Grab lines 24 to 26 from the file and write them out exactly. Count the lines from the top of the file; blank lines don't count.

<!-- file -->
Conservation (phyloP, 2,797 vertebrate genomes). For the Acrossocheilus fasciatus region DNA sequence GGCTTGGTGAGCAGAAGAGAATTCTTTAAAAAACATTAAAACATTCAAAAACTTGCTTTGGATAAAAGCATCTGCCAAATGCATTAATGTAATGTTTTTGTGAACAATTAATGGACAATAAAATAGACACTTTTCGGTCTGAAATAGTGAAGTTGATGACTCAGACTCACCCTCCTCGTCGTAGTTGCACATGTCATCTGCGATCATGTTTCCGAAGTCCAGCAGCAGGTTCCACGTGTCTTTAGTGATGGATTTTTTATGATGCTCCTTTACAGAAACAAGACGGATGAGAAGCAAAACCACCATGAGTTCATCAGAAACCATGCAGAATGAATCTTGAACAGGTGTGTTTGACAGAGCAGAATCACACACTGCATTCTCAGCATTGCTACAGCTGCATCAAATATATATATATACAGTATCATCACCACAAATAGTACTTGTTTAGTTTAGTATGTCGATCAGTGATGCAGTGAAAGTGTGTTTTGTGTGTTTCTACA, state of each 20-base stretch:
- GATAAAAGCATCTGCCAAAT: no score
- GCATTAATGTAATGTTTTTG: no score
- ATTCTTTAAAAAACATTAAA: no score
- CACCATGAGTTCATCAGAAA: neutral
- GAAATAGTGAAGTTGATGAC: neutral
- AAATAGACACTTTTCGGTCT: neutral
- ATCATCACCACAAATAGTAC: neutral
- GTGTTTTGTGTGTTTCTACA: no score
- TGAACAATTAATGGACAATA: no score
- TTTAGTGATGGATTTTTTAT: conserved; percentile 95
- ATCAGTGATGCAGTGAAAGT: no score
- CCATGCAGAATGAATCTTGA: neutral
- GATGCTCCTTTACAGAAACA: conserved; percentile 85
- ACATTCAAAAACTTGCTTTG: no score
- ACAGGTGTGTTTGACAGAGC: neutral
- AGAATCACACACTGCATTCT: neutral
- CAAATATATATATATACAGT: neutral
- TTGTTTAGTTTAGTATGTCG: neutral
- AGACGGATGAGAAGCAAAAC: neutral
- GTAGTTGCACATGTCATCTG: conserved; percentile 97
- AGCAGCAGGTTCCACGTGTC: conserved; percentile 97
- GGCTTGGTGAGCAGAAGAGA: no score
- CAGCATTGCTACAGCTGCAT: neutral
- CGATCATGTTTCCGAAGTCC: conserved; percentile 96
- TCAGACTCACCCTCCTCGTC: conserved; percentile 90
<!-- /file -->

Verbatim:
- CAGCATTGCTACAGCTGCAT: neutral
- CGATCATGTTTCCGAAGTCC: conserved; percentile 96
- TCAGACTCACCCTCCTCGTC: conserved; percentile 90